http://www.olhovsky.com/2011/07/exponential-shadow-map-filtering-in-hlsl/ ]]>

Thanks!

]]>My bad, totally forgot some same based exponential Maths 101: in multiplication exponents are added, in divisions are substracted! :p.

You’re right, for some scenes it just looks great.

Maybe to make it more general (and make it work with directional lights without faking a finite “position”) the scale factor could be modulated by some function based on the distance between receiver – occluder, instead of the receiver distance to the light, that way when the occluder is close to the receiver it will have sharper shadows than if it is farther away.

For example: A tree on a plane, the base of the trunk will cast sharp shadows and leafs of the tree will almost fade away.

The problem I see with this is that overlapping occluders will completely break the effect, as only the most close to the light source will be stored. Maybe changing the depth test to keep only the farthest of the overlapping occluders.

Of course, this is just crazy thinking not based on anything, and it is not real shadows, maybe for some stylized/NPR shadowing.

I will immediately play around with this, but would like to know your opinion about its correctness/possibility/doomed to fail? :p. (That way I can spend hours tweaking knowing that THERE IS something “right” at the end)

I believe that this type of exponential testing may open for some couple of crazy tricks to pull off… whether scene specific or not, shadow map related or not.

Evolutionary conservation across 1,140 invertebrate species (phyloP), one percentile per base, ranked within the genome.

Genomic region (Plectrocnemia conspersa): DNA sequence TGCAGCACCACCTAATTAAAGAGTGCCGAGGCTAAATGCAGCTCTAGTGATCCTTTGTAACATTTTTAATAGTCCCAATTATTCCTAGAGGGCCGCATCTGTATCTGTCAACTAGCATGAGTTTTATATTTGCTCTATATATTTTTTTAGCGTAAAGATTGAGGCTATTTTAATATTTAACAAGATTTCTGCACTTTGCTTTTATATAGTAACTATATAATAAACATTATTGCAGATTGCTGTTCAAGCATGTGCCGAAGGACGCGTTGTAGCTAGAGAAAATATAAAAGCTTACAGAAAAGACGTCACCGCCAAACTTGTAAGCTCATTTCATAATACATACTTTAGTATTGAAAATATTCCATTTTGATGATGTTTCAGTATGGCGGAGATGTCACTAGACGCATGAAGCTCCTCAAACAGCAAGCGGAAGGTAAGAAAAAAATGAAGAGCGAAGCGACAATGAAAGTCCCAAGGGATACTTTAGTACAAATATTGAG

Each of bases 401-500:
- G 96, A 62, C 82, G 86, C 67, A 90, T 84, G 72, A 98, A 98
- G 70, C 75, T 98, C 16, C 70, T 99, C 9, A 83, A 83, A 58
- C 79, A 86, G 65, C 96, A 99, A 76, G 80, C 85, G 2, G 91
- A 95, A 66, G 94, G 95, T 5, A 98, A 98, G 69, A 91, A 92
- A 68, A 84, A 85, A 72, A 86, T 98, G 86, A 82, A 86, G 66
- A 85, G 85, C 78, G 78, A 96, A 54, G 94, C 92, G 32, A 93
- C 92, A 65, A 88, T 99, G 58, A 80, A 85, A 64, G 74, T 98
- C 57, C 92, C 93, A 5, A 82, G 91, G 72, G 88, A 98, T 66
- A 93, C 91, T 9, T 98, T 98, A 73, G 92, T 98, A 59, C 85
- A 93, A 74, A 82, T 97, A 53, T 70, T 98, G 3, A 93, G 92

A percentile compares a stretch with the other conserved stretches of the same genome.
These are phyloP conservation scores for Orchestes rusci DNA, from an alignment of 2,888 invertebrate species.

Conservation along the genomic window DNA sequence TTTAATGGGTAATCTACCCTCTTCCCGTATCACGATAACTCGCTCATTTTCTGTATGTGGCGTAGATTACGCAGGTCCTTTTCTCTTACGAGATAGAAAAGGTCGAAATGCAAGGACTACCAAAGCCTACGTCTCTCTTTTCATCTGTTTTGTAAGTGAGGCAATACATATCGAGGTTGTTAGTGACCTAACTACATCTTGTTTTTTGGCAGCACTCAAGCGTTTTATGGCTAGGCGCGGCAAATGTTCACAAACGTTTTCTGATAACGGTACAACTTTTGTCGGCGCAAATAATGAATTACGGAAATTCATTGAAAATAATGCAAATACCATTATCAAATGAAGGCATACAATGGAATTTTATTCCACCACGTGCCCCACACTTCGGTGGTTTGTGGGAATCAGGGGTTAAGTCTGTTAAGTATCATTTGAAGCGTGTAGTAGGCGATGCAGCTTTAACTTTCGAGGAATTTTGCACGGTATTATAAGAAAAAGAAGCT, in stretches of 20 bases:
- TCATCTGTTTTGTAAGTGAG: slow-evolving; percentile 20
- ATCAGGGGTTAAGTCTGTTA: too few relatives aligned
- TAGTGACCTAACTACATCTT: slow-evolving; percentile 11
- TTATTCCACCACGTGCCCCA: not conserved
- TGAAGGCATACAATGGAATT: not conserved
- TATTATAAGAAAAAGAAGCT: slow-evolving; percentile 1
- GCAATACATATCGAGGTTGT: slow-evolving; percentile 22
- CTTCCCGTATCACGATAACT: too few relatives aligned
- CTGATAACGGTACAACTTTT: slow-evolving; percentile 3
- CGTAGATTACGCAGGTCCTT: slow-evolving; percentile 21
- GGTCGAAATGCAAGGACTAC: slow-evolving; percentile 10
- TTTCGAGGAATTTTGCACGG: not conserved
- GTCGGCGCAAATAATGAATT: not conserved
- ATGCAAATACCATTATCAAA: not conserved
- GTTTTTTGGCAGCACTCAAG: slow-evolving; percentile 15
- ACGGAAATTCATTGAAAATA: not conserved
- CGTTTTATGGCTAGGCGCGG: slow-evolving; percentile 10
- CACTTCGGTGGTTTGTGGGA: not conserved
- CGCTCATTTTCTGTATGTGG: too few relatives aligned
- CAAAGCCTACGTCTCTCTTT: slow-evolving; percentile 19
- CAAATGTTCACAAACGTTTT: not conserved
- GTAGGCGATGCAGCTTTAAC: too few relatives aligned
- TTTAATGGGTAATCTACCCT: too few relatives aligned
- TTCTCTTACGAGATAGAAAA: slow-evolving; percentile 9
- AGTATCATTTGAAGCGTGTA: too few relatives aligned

]]>Occlusion is computed as exp(occluder – receiver), which you can rewrite as exp(occluder) / exp(receiver). If you render exp(depth) in the shadow map then you simply sample it and divide it by exp(receiver). Other exponential functions work, but they generate occlusion terms that change under translation. The effect may be negligible for practical purposes.

That pic was generated modulating the scale factor for the receiver as a function of the distance from the light, which looks very nice for some special scene, but it really breaks down in the general case, that’s why I really don’t talk about it in the presentation ðŸ™‚

]]>Nice job tackling the shadows. As I understand it (I’m still really bad understanding those tricky math equations), the binary shadow test is changed for an exponential evaluation.

I have some questions:

– If the stored distance in the shadow map is already exponential how does the shadow occlusion term would be evaluated? something like exp(receiver) – occluder? -> since occluder is already exponential. And how to click in the darkening factor?

– Any other exponential might work? something like exp2?

– Looking through some slides of the GDC08 talk you gave, there is an add-on at the end, constant based light bleeding vs distance based light bleeding (which looks GOOD!), what’s the trick behind it? is the darkening factor the one that controls light bleeding or the depth scale factor? ]]>